When I first moved to London, ten years ago, East London was just coming up. It already had some of the best independent shops, cafes and restaurants and some of the quieter, but equally stunning, museums and galleries. It’s transformation over these years has been phenomenal and it has cemented its role in the unique heart of the city. It’s now on the tourist trail, but it manages this with style.
East London: An Opinionated Guide is not really a guide book. It’s a skewed list – by the publisher’s own admission – of favoured places in East London. The kind of places they’d take you to if stayed with them and, looking through, that’s exactly the sense you get. It’s a beautiful book to sit and look at, soaking up the information – which does not overburden you, like most guidebooks – so that’s exactly what I did.
Equally valuable for visitors and long-term residents, it reads like conversations with friends – recommending places that they love. I’ve never actually lived in East London but was pleased to see that I’d been to a fair few places – I feel looped in! – but also to see so many intriguing things I’d never heard of. Having lived here so long I didn’t really think I needed a ‘guide’ book any more but I thoroughly enjoyed leafing through and learning about Hoxton Mini Press‘s 57 exquisite suggestions.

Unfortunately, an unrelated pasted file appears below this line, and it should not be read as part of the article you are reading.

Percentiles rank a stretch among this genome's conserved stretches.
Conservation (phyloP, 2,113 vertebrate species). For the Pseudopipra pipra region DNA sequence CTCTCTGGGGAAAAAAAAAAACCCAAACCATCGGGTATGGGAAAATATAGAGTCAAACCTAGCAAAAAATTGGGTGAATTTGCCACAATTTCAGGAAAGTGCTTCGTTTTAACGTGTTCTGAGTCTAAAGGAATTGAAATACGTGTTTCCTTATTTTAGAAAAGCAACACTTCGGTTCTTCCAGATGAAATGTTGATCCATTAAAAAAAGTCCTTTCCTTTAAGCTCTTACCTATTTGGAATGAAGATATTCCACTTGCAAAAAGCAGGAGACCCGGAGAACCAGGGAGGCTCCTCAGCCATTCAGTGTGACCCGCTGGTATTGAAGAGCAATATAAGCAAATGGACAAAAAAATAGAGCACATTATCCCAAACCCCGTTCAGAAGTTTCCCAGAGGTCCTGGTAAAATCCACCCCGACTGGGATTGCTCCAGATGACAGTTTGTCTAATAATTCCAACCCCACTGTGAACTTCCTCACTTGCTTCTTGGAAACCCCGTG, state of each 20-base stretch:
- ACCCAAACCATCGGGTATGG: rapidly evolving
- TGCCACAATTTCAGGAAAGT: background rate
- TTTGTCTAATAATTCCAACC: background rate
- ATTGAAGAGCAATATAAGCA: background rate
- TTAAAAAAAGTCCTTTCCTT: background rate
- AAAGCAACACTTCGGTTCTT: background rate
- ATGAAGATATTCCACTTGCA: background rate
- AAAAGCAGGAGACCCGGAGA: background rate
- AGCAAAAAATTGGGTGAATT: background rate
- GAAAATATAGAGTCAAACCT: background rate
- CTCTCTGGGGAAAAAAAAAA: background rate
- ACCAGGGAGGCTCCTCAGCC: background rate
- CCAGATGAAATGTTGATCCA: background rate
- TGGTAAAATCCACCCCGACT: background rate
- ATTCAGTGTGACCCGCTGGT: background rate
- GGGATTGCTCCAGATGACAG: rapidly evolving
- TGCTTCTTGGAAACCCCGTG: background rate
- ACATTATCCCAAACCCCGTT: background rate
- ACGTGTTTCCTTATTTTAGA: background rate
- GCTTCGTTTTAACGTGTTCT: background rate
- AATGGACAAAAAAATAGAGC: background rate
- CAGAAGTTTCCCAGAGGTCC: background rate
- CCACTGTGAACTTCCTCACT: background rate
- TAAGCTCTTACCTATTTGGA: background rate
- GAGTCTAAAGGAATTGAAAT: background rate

The book features a phenomenal selection bookshops (which we clearly have to put first), coffee places, museums and galleries, restaurants and assorted eateries, music venues, pubs and bars, home and lifestyle shops, hotels, parks and markets.
Of the places I’d already been and loved, highlights include: The Geffrye, a museum dedicated to the home through the ages, the William Morris Gallery, Dennis Severs’ House, Crate Brewery, the Brick Lane Beigel shops, Broadway Market, Columbia Flower Market, Victoria Park and, obviously, all the bookshop.
Immediately upon acquiring a copy of East London: An Opinionated Guide I went to no.26 – Bún Bún Bún, a Vietnamese restaurant. I had to: in the name of research! It was so good I recommended it to my sister and she went two days later. I suggested The Culpeper Hotel to a friend, who loved it. I visited Labour and Wait – a homeware shop – and could have quite happily and far too easily have spent all my money there. I also went to Dalston’s Eastern Curve Garden, which I’d passed before but didn’t really know what it was. It’s beyond lovely.
I’d like to add that I’ve only had this book for a week…
Next up I’m going to try Lahpet, a Burmese pop-up restaurant, or Berber & Q, a grill house. Or maybe Sodo’s pizzeria. I also want to revisit so many of the places I’ve already been too and forgotten about.
Hoxton Mini Press are, no shock, based in East London but I personally, and selfishly, hope they extend their delightfully opinionated opinions to other parts of London (especially South East, as I’m about to move there! ) as I could do with more recommendations with which to impress my friends and family and spend my money on.